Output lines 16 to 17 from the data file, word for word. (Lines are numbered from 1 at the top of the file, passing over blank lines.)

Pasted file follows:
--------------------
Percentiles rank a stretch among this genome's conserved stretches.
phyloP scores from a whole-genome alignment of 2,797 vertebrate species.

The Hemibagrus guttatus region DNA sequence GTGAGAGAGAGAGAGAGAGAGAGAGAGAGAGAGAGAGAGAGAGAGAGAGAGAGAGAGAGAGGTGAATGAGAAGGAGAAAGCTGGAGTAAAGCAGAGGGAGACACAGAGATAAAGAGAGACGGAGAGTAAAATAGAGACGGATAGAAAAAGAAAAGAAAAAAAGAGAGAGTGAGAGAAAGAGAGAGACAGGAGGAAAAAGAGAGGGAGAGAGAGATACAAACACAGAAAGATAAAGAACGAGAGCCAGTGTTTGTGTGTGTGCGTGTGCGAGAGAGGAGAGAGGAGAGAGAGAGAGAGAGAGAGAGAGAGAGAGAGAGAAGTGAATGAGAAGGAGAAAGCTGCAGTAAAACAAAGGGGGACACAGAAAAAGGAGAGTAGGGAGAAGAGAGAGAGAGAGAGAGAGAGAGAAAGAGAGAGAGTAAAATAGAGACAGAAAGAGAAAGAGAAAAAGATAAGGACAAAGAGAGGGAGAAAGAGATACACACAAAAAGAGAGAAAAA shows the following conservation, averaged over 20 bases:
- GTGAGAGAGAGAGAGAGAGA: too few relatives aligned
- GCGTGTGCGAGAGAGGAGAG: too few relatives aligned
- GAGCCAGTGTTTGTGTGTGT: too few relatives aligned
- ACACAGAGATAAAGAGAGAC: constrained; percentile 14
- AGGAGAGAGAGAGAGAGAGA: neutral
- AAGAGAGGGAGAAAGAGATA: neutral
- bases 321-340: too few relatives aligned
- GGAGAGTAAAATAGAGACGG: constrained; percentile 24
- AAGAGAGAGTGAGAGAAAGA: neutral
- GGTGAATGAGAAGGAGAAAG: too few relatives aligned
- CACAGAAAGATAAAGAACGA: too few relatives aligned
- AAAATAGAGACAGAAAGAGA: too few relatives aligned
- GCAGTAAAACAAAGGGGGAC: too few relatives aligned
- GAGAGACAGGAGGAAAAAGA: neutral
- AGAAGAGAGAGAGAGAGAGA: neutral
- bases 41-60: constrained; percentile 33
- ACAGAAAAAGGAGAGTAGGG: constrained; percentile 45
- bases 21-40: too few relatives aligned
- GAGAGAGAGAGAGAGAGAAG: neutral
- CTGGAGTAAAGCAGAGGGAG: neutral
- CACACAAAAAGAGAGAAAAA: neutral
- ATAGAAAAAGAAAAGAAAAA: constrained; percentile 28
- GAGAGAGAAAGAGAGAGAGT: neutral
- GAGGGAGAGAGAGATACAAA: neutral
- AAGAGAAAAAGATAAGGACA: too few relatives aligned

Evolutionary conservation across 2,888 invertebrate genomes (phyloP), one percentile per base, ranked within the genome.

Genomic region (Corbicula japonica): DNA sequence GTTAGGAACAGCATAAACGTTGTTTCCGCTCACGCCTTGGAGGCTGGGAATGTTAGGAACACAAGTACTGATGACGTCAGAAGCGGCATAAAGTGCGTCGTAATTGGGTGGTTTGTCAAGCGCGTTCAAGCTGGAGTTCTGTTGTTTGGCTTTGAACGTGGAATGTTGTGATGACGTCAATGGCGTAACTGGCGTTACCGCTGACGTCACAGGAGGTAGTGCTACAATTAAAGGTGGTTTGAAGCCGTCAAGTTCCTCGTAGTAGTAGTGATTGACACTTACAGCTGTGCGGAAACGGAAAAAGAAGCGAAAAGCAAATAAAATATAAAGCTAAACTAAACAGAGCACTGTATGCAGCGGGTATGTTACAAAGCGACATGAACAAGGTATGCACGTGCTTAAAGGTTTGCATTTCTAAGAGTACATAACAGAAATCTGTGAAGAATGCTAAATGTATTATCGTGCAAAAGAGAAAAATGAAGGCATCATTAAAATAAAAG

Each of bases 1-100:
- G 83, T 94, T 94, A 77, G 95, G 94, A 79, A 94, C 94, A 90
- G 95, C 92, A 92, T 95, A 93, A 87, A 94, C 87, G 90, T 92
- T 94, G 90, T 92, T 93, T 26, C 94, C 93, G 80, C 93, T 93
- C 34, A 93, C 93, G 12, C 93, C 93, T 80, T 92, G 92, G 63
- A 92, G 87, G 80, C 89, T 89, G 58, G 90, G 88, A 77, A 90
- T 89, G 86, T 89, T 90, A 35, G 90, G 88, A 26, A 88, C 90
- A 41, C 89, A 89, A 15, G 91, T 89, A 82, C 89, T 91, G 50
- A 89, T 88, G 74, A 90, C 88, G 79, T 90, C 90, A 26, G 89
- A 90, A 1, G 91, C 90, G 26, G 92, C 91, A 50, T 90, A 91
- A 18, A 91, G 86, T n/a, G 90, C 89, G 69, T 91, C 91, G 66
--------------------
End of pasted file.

- GCAGTAAAACAAAGGGGGAC: too few relatives aligned
- GAGAGACAGGAGGAAAAAGA: neutral